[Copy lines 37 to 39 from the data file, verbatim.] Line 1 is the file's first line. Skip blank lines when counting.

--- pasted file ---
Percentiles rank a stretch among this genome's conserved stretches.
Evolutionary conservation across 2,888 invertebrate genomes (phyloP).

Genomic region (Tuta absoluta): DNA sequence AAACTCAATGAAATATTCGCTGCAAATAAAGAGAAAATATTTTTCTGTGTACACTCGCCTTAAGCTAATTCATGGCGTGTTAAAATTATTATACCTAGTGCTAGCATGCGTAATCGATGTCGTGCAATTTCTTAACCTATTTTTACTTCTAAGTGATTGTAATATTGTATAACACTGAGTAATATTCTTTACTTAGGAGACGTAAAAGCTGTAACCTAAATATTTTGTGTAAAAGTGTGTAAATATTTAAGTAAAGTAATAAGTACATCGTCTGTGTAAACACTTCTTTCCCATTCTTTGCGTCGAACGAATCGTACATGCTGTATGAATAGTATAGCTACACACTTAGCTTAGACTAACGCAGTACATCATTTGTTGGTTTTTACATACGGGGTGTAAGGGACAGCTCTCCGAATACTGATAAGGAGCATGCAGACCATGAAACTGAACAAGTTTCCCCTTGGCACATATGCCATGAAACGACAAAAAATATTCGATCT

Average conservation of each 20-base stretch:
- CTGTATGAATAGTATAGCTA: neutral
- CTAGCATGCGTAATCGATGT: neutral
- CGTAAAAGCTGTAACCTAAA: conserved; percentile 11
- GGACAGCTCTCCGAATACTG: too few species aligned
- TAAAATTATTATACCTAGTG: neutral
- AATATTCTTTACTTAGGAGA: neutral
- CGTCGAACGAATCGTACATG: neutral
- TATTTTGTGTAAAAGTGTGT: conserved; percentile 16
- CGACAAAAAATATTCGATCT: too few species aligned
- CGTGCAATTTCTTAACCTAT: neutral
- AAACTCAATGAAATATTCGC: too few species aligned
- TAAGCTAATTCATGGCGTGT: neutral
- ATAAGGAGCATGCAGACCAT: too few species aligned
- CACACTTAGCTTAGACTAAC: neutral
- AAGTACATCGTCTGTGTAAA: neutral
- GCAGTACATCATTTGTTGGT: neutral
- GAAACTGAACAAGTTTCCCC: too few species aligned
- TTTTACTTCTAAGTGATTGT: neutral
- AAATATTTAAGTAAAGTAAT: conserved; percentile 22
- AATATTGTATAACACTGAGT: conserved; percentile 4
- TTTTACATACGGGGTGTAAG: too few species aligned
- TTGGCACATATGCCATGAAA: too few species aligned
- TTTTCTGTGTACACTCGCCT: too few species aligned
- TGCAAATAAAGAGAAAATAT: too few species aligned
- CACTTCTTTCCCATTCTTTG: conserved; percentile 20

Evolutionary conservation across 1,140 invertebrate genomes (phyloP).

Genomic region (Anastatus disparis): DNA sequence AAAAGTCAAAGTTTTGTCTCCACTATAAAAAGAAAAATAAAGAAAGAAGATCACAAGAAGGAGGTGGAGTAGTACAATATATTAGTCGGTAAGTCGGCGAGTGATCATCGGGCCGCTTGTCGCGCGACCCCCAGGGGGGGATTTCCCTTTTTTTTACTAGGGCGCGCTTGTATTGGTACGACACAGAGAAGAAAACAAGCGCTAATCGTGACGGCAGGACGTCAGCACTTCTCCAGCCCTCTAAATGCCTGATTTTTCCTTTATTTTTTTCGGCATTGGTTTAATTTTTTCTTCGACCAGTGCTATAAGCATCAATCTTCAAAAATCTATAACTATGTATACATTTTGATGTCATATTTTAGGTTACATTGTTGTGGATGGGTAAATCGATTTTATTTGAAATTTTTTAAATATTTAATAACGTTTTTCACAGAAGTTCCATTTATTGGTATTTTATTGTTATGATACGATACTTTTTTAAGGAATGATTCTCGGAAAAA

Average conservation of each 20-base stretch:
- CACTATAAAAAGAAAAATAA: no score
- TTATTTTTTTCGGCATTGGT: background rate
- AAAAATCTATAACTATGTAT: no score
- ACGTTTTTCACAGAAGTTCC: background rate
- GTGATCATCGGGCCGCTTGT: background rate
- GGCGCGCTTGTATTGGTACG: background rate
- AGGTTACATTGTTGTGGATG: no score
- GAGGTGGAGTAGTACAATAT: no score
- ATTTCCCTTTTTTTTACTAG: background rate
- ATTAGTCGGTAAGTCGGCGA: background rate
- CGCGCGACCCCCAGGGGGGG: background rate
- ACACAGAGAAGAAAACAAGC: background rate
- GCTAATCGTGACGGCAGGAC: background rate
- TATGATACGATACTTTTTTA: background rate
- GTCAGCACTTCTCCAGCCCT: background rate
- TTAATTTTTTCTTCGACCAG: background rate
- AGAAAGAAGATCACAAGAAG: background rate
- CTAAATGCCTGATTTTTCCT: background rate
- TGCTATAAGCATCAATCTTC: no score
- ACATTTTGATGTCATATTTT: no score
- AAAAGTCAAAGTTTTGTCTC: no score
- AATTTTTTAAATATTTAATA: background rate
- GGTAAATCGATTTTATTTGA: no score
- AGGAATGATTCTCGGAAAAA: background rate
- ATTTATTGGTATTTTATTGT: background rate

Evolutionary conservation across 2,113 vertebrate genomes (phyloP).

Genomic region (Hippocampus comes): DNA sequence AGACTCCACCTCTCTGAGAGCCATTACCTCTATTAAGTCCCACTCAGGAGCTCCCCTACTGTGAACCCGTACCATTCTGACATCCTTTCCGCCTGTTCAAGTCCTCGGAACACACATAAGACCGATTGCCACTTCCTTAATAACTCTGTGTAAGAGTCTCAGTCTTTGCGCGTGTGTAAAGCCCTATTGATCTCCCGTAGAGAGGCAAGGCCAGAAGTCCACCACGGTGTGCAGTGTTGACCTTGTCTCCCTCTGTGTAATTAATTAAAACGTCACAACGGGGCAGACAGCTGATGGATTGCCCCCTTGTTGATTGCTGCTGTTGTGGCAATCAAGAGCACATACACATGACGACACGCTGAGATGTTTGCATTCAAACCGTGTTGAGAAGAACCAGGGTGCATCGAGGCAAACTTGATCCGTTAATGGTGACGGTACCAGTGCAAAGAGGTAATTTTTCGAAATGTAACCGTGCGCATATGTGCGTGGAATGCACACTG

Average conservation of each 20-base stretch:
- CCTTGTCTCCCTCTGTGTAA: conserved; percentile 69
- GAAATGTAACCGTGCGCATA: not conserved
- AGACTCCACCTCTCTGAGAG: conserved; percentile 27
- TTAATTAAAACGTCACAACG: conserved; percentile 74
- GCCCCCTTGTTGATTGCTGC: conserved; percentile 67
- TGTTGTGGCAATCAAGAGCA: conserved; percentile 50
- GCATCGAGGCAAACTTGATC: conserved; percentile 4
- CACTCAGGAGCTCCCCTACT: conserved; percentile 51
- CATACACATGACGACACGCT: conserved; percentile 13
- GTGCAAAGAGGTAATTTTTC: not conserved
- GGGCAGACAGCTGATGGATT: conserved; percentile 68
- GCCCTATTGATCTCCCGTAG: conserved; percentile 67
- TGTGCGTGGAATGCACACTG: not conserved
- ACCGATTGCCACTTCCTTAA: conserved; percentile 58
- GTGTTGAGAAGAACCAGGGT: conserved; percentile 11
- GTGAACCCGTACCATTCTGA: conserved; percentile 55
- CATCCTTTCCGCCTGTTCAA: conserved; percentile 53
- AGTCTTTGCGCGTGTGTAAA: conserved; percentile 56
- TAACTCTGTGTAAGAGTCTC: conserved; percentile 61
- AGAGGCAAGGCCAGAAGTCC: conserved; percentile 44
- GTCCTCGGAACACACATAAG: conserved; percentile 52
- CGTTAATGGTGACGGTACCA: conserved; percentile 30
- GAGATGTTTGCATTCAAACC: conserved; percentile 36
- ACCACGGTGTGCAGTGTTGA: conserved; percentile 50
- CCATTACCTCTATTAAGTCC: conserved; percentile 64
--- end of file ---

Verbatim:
- GTGATCATCGGGCCGCTTGT: background rate
- GGCGCGCTTGTATTGGTACG: background rate
- AGGTTACATTGTTGTGGATG: no score